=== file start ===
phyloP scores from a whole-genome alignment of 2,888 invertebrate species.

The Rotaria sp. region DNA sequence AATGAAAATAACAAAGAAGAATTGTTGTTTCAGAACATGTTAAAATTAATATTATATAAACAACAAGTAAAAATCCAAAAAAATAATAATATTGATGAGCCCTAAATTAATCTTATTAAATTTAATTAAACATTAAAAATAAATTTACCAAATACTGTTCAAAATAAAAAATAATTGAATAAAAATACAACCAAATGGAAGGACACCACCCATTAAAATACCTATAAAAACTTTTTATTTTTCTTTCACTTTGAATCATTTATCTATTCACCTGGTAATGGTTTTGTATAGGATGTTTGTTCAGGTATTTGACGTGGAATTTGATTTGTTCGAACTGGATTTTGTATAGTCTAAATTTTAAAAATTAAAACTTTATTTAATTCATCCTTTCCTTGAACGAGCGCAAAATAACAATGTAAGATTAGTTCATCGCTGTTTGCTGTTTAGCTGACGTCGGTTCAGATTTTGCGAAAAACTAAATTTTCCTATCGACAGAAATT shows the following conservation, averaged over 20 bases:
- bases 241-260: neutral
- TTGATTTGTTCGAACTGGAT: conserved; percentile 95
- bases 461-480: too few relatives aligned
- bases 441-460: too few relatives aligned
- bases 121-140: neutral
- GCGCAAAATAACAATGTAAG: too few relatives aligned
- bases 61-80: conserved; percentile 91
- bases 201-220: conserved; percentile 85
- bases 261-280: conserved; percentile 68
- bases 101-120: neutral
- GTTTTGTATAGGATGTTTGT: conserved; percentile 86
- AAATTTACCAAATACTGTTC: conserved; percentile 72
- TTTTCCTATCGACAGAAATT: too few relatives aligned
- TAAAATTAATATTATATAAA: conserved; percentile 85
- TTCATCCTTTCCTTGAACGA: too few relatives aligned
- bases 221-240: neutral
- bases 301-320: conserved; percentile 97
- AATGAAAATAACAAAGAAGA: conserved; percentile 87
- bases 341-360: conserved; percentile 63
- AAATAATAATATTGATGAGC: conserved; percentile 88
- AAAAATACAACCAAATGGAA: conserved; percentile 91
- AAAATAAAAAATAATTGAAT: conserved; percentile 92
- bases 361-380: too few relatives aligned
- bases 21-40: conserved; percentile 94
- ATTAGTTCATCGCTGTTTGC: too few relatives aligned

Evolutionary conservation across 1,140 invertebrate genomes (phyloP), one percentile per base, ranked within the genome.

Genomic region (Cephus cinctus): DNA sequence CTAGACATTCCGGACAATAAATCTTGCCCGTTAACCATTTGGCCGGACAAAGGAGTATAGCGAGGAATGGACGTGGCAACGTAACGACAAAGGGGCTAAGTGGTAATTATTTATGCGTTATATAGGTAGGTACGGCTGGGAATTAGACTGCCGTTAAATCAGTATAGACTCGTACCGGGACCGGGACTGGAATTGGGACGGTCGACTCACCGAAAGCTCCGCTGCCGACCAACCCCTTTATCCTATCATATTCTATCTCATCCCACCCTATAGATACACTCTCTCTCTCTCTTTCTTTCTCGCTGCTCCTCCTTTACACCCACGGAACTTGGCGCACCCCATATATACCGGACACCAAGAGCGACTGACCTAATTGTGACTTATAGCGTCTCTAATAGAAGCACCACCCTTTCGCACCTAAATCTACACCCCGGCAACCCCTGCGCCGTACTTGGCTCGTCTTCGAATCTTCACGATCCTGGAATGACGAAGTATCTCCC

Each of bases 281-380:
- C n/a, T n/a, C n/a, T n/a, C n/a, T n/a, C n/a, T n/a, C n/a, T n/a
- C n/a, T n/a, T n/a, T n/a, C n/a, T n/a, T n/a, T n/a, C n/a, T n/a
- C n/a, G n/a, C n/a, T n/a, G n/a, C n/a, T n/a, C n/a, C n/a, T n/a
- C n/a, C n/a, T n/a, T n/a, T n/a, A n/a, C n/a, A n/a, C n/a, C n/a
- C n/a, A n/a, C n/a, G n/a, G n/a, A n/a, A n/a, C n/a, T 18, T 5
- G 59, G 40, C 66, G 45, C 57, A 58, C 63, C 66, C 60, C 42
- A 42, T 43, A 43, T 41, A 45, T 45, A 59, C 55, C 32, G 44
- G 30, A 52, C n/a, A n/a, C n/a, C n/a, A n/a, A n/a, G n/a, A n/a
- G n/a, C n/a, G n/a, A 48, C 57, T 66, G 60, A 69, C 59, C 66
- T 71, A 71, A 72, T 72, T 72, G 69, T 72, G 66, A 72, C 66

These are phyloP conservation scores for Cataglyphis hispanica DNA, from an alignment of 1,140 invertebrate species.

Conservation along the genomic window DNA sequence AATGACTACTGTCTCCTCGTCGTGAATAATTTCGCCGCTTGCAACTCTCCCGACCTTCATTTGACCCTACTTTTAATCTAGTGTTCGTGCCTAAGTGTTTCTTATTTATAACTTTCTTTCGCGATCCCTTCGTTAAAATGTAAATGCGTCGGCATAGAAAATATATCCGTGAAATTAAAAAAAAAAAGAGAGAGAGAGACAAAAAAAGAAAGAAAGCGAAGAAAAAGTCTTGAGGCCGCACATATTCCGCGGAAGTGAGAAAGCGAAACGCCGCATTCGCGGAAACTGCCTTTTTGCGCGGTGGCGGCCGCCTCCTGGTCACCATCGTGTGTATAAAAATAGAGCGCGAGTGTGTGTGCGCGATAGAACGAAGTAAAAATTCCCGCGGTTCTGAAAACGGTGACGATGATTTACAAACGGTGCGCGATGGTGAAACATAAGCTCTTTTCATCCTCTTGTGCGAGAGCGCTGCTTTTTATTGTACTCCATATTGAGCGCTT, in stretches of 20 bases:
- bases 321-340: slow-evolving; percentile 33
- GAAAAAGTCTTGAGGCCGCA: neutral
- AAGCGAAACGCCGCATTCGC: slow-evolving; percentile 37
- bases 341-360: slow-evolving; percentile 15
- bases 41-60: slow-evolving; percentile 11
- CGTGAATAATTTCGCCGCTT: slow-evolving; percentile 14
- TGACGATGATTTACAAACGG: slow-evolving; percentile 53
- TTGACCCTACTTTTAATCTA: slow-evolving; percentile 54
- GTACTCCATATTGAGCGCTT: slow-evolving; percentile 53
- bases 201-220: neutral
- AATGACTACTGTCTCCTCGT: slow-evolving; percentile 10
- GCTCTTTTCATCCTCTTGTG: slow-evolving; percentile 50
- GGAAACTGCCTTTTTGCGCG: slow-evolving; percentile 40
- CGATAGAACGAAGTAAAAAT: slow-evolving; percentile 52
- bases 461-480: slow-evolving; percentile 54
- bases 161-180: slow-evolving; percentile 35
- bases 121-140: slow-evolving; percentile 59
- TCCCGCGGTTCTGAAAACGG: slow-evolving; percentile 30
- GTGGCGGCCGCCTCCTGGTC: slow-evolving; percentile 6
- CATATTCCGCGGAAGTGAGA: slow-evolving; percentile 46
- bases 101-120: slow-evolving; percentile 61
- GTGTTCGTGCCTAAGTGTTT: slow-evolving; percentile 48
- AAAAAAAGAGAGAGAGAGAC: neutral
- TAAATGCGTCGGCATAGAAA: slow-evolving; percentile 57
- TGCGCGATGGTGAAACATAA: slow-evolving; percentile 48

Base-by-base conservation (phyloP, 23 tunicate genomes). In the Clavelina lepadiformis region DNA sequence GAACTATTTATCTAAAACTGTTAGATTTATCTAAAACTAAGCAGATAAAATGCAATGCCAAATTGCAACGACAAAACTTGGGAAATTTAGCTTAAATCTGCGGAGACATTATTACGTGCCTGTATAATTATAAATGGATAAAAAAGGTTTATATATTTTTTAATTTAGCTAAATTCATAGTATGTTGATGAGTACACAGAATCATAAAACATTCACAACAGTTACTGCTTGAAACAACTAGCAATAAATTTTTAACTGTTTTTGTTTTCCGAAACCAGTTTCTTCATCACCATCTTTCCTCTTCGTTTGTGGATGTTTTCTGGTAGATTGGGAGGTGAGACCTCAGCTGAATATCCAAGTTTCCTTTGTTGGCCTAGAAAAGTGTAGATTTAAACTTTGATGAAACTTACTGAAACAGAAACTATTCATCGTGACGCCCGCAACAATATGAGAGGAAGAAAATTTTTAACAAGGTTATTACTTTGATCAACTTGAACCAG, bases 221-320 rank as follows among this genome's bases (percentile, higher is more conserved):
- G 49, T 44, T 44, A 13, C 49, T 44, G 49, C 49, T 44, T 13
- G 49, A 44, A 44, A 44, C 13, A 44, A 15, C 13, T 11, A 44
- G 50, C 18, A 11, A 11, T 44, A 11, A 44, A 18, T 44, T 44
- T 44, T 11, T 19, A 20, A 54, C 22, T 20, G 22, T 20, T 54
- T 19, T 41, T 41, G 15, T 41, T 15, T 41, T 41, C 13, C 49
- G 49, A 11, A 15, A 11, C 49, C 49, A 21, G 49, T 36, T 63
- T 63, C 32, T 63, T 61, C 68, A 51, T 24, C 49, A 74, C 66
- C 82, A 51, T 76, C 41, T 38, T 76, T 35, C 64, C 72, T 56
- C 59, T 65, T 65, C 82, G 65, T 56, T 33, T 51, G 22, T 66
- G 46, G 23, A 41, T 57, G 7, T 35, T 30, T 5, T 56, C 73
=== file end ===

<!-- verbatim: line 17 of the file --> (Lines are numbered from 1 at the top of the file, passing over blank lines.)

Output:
- TTCATCCTTTCCTTGAACGA: too few relatives aligned